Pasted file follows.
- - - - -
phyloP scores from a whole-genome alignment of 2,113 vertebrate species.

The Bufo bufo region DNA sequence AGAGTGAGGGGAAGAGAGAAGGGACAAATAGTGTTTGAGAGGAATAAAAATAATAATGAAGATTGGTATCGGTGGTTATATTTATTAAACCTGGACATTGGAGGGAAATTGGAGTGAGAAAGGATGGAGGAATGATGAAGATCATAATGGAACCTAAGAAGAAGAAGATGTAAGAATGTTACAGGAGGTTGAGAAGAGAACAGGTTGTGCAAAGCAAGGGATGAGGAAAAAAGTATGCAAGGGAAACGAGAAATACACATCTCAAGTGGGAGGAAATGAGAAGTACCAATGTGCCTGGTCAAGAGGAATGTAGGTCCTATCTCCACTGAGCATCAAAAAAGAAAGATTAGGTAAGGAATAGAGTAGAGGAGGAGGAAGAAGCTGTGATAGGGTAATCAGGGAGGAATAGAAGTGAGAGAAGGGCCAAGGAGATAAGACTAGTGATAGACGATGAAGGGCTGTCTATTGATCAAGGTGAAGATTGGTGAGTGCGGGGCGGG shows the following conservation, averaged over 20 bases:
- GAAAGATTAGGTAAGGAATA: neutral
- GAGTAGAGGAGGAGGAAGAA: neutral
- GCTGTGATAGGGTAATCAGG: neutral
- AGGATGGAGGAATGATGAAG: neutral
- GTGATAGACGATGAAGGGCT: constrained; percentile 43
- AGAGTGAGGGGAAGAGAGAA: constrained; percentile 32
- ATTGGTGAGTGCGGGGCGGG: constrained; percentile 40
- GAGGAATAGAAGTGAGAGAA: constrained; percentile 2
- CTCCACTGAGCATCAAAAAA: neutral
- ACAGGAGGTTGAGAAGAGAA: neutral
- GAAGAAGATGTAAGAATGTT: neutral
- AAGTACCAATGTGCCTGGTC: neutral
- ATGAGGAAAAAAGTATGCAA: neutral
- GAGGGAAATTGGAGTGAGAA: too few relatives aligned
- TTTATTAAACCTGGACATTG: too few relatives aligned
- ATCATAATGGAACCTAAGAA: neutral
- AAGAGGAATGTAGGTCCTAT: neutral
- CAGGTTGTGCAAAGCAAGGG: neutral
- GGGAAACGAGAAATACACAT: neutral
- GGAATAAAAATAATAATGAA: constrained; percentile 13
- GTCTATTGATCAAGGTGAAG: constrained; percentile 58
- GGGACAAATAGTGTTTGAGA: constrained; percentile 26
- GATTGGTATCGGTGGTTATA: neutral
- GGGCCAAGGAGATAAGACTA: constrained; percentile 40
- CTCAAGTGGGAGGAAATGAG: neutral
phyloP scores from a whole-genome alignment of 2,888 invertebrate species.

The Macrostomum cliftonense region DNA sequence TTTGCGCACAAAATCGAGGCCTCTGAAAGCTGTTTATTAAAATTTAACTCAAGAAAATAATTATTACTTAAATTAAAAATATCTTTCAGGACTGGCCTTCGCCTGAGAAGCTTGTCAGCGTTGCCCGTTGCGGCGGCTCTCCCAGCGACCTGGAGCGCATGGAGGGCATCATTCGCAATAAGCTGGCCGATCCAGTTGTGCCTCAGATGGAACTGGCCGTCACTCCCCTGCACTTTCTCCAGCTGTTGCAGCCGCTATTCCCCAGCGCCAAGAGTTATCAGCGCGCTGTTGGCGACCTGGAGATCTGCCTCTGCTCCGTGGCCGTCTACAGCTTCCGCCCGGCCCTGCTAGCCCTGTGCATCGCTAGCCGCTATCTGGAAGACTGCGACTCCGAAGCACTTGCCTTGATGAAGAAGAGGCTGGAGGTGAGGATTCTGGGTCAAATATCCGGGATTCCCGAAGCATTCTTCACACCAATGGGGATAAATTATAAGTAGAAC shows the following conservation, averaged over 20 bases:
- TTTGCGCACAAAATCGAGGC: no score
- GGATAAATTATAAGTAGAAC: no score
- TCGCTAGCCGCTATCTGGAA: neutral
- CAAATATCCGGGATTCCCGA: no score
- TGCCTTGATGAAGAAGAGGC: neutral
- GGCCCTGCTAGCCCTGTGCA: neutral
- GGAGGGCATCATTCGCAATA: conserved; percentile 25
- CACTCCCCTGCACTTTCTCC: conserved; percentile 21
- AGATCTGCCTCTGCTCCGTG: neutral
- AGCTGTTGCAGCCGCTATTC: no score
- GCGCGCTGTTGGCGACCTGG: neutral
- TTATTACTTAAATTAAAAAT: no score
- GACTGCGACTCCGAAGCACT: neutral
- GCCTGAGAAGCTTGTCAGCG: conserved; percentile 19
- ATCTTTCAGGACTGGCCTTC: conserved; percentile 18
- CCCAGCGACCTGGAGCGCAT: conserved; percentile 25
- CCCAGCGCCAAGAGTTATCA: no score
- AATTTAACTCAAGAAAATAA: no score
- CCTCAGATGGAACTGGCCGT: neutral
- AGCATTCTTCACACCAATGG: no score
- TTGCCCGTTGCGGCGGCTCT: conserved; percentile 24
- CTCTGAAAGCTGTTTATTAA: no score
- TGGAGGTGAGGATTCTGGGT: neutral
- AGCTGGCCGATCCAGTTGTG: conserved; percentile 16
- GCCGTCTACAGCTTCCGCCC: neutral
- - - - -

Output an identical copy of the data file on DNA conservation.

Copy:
phyloP scores from a whole-genome alignment of 2,113 vertebrate species.

The Bufo bufo region DNA sequence AGAGTGAGGGGAAGAGAGAAGGGACAAATAGTGTTTGAGAGGAATAAAAATAATAATGAAGATTGGTATCGGTGGTTATATTTATTAAACCTGGACATTGGAGGGAAATTGGAGTGAGAAAGGATGGAGGAATGATGAAGATCATAATGGAACCTAAGAAGAAGAAGATGTAAGAATGTTACAGGAGGTTGAGAAGAGAACAGGTTGTGCAAAGCAAGGGATGAGGAAAAAAGTATGCAAGGGAAACGAGAAATACACATCTCAAGTGGGAGGAAATGAGAAGTACCAATGTGCCTGGTCAAGAGGAATGTAGGTCCTATCTCCACTGAGCATCAAAAAAGAAAGATTAGGTAAGGAATAGAGTAGAGGAGGAGGAAGAAGCTGTGATAGGGTAATCAGGGAGGAATAGAAGTGAGAGAAGGGCCAAGGAGATAAGACTAGTGATAGACGATGAAGGGCTGTCTATTGATCAAGGTGAAGATTGGTGAGTGCGGGGCGGG shows the following conservation, averaged over 20 bases:
- GAAAGATTAGGTAAGGAATA: neutral
- GAGTAGAGGAGGAGGAAGAA: neutral
- GCTGTGATAGGGTAATCAGG: neutral
- AGGATGGAGGAATGATGAAG: neutral
- GTGATAGACGATGAAGGGCT: constrained; percentile 43
- AGAGTGAGGGGAAGAGAGAA: constrained; percentile 32
- ATTGGTGAGTGCGGGGCGGG: constrained; percentile 40
- GAGGAATAGAAGTGAGAGAA: constrained; percentile 2
- CTCCACTGAGCATCAAAAAA: neutral
- ACAGGAGGTTGAGAAGAGAA: neutral
- GAAGAAGATGTAAGAATGTT: neutral
- AAGTACCAATGTGCCTGGTC: neutral
- ATGAGGAAAAAAGTATGCAA: neutral
- GAGGGAAATTGGAGTGAGAA: too few relatives aligned
- TTTATTAAACCTGGACATTG: too few relatives aligned
- ATCATAATGGAACCTAAGAA: neutral
- AAGAGGAATGTAGGTCCTAT: neutral
- CAGGTTGTGCAAAGCAAGGG: neutral
- GGGAAACGAGAAATACACAT: neutral
- GGAATAAAAATAATAATGAA: constrained; percentile 13
- GTCTATTGATCAAGGTGAAG: constrained; percentile 58
- GGGACAAATAGTGTTTGAGA: constrained; percentile 26
- GATTGGTATCGGTGGTTATA: neutral
- GGGCCAAGGAGATAAGACTA: constrained; percentile 40
- CTCAAGTGGGAGGAAATGAG: neutral
phyloP scores from a whole-genome alignment of 2,888 invertebrate species.

The Macrostomum cliftonense region DNA sequence TTTGCGCACAAAATCGAGGCCTCTGAAAGCTGTTTATTAAAATTTAACTCAAGAAAATAATTATTACTTAAATTAAAAATATCTTTCAGGACTGGCCTTCGCCTGAGAAGCTTGTCAGCGTTGCCCGTTGCGGCGGCTCTCCCAGCGACCTGGAGCGCATGGAGGGCATCATTCGCAATAAGCTGGCCGATCCAGTTGTGCCTCAGATGGAACTGGCCGTCACTCCCCTGCACTTTCTCCAGCTGTTGCAGCCGCTATTCCCCAGCGCCAAGAGTTATCAGCGCGCTGTTGGCGACCTGGAGATCTGCCTCTGCTCCGTGGCCGTCTACAGCTTCCGCCCGGCCCTGCTAGCCCTGTGCATCGCTAGCCGCTATCTGGAAGACTGCGACTCCGAAGCACTTGCCTTGATGAAGAAGAGGCTGGAGGTGAGGATTCTGGGTCAAATATCCGGGATTCCCGAAGCATTCTTCACACCAATGGGGATAAATTATAAGTAGAAC shows the following conservation, averaged over 20 bases:
- TTTGCGCACAAAATCGAGGC: no score
- GGATAAATTATAAGTAGAAC: no score
- TCGCTAGCCGCTATCTGGAA: neutral
- CAAATATCCGGGATTCCCGA: no score
- TGCCTTGATGAAGAAGAGGC: neutral
- GGCCCTGCTAGCCCTGTGCA: neutral
- GGAGGGCATCATTCGCAATA: conserved; percentile 25
- CACTCCCCTGCACTTTCTCC: conserved; percentile 21
- AGATCTGCCTCTGCTCCGTG: neutral
- AGCTGTTGCAGCCGCTATTC: no score
- GCGCGCTGTTGGCGACCTGG: neutral
- TTATTACTTAAATTAAAAAT: no score
- GACTGCGACTCCGAAGCACT: neutral
- GCCTGAGAAGCTTGTCAGCG: conserved; percentile 19
- ATCTTTCAGGACTGGCCTTC: conserved; percentile 18
- CCCAGCGACCTGGAGCGCAT: conserved; percentile 25
- CCCAGCGCCAAGAGTTATCA: no score
- AATTTAACTCAAGAAAATAA: no score
- CCTCAGATGGAACTGGCCGT: neutral
- AGCATTCTTCACACCAATGG: no score
- TTGCCCGTTGCGGCGGCTCT: conserved; percentile 24
- CTCTGAAAGCTGTTTATTAA: no score
- TGGAGGTGAGGATTCTGGGT: neutral
- AGCTGGCCGATCCAGTTGTG: conserved; percentile 16
- GCCGTCTACAGCTTCCGCCC: neutral